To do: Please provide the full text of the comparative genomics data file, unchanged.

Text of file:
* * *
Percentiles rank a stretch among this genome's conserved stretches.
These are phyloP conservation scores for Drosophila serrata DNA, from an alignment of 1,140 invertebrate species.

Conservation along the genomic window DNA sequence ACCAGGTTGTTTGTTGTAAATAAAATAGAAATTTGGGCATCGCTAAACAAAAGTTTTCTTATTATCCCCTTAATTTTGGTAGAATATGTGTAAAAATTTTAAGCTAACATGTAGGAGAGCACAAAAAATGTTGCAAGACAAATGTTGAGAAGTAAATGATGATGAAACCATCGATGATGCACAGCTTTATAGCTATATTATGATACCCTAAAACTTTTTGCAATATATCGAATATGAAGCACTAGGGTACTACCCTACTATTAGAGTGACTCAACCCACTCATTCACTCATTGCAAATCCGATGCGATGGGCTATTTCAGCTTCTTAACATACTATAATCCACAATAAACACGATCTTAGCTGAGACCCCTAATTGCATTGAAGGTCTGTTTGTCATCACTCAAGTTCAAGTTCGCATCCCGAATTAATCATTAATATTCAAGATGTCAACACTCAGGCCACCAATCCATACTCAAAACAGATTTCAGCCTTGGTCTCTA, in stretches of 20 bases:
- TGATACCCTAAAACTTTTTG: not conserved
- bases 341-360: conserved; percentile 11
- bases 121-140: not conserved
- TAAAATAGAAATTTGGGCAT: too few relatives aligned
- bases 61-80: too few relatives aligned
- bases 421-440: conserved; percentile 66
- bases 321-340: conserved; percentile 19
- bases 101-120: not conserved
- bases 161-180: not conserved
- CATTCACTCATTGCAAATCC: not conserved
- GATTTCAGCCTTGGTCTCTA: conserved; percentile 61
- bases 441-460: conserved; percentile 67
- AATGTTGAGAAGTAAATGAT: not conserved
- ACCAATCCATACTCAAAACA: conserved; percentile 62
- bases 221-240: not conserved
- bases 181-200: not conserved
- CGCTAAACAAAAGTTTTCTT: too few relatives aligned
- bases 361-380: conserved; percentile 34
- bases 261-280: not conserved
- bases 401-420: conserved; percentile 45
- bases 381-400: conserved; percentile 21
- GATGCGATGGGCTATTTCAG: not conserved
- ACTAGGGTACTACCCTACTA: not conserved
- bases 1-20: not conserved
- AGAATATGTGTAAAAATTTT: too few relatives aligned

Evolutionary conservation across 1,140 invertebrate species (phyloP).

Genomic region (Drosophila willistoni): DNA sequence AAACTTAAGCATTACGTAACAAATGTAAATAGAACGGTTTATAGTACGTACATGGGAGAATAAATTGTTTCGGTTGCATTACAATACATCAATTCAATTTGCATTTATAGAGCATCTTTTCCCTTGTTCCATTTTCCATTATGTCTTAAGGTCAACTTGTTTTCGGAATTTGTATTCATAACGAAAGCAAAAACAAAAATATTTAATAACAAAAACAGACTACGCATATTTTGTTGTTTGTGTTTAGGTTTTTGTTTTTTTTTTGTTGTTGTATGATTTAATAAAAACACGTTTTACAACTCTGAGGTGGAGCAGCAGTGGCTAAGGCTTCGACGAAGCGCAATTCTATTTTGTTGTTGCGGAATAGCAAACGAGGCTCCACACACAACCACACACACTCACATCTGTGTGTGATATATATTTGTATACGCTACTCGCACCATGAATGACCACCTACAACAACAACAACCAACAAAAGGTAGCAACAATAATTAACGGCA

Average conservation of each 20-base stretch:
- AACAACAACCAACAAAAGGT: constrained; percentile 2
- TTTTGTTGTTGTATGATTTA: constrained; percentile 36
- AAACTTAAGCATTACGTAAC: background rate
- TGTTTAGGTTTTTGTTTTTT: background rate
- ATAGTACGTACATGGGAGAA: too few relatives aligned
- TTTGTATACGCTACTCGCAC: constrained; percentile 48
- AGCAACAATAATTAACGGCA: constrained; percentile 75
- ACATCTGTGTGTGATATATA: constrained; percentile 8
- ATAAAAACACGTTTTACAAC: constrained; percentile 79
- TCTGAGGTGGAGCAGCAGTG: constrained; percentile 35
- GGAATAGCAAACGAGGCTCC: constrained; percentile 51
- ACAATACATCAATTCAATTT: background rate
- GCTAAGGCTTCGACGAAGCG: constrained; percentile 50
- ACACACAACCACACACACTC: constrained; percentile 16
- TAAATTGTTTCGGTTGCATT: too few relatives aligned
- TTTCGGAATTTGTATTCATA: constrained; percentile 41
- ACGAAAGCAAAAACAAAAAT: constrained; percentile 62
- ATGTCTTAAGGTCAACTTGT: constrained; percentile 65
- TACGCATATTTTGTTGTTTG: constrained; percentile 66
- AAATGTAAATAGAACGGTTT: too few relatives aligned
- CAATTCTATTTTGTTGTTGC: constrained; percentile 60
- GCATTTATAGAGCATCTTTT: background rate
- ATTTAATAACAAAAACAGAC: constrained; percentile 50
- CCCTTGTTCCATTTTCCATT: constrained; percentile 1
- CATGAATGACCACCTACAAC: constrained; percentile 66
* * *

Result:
Percentiles rank a stretch among this genome's conserved stretches.
These are phyloP conservation scores for Drosophila serrata DNA, from an alignment of 1,140 invertebrate species.

Conservation along the genomic window DNA sequence ACCAGGTTGTTTGTTGTAAATAAAATAGAAATTTGGGCATCGCTAAACAAAAGTTTTCTTATTATCCCCTTAATTTTGGTAGAATATGTGTAAAAATTTTAAGCTAACATGTAGGAGAGCACAAAAAATGTTGCAAGACAAATGTTGAGAAGTAAATGATGATGAAACCATCGATGATGCACAGCTTTATAGCTATATTATGATACCCTAAAACTTTTTGCAATATATCGAATATGAAGCACTAGGGTACTACCCTACTATTAGAGTGACTCAACCCACTCATTCACTCATTGCAAATCCGATGCGATGGGCTATTTCAGCTTCTTAACATACTATAATCCACAATAAACACGATCTTAGCTGAGACCCCTAATTGCATTGAAGGTCTGTTTGTCATCACTCAAGTTCAAGTTCGCATCCCGAATTAATCATTAATATTCAAGATGTCAACACTCAGGCCACCAATCCATACTCAAAACAGATTTCAGCCTTGGTCTCTA, in stretches of 20 bases:
- TGATACCCTAAAACTTTTTG: not conserved
- bases 341-360: conserved; percentile 11
- bases 121-140: not conserved
- TAAAATAGAAATTTGGGCAT: too few relatives aligned
- bases 61-80: too few relatives aligned
- bases 421-440: conserved; percentile 66
- bases 321-340: conserved; percentile 19
- bases 101-120: not conserved
- bases 161-180: not conserved
- CATTCACTCATTGCAAATCC: not conserved
- GATTTCAGCCTTGGTCTCTA: conserved; percentile 61
- bases 441-460: conserved; percentile 67
- AATGTTGAGAAGTAAATGAT: not conserved
- ACCAATCCATACTCAAAACA: conserved; percentile 62
- bases 221-240: not conserved
- bases 181-200: not conserved
- CGCTAAACAAAAGTTTTCTT: too few relatives aligned
- bases 361-380: conserved; percentile 34
- bases 261-280: not conserved
- bases 401-420: conserved; percentile 45
- bases 381-400: conserved; percentile 21
- GATGCGATGGGCTATTTCAG: not conserved
- ACTAGGGTACTACCCTACTA: not conserved
- bases 1-20: not conserved
- AGAATATGTGTAAAAATTTT: too few relatives aligned

Evolutionary conservation across 1,140 invertebrate species (phyloP).

Genomic region (Drosophila willistoni): DNA sequence AAACTTAAGCATTACGTAACAAATGTAAATAGAACGGTTTATAGTACGTACATGGGAGAATAAATTGTTTCGGTTGCATTACAATACATCAATTCAATTTGCATTTATAGAGCATCTTTTCCCTTGTTCCATTTTCCATTATGTCTTAAGGTCAACTTGTTTTCGGAATTTGTATTCATAACGAAAGCAAAAACAAAAATATTTAATAACAAAAACAGACTACGCATATTTTGTTGTTTGTGTTTAGGTTTTTGTTTTTTTTTTGTTGTTGTATGATTTAATAAAAACACGTTTTACAACTCTGAGGTGGAGCAGCAGTGGCTAAGGCTTCGACGAAGCGCAATTCTATTTTGTTGTTGCGGAATAGCAAACGAGGCTCCACACACAACCACACACACTCACATCTGTGTGTGATATATATTTGTATACGCTACTCGCACCATGAATGACCACCTACAACAACAACAACCAACAAAAGGTAGCAACAATAATTAACGGCA

Average conservation of each 20-base stretch:
- AACAACAACCAACAAAAGGT: constrained; percentile 2
- TTTTGTTGTTGTATGATTTA: constrained; percentile 36
- AAACTTAAGCATTACGTAAC: background rate
- TGTTTAGGTTTTTGTTTTTT: background rate
- ATAGTACGTACATGGGAGAA: too few relatives aligned
- TTTGTATACGCTACTCGCAC: constrained; percentile 48
- AGCAACAATAATTAACGGCA: constrained; percentile 75
- ACATCTGTGTGTGATATATA: constrained; percentile 8
- ATAAAAACACGTTTTACAAC: constrained; percentile 79
- TCTGAGGTGGAGCAGCAGTG: constrained; percentile 35
- GGAATAGCAAACGAGGCTCC: constrained; percentile 51
- ACAATACATCAATTCAATTT: background rate
- GCTAAGGCTTCGACGAAGCG: constrained; percentile 50
- ACACACAACCACACACACTC: constrained; percentile 16
- TAAATTGTTTCGGTTGCATT: too few relatives aligned
- TTTCGGAATTTGTATTCATA: constrained; percentile 41
- ACGAAAGCAAAAACAAAAAT: constrained; percentile 62
- ATGTCTTAAGGTCAACTTGT: constrained; percentile 65
- TACGCATATTTTGTTGTTTG: constrained; percentile 66
- AAATGTAAATAGAACGGTTT: too few relatives aligned
- CAATTCTATTTTGTTGTTGC: constrained; percentile 60
- GCATTTATAGAGCATCTTTT: background rate
- ATTTAATAACAAAAACAGAC: constrained; percentile 50
- CCCTTGTTCCATTTTCCATT: constrained; percentile 1
- CATGAATGACCACCTACAAC: constrained; percentile 66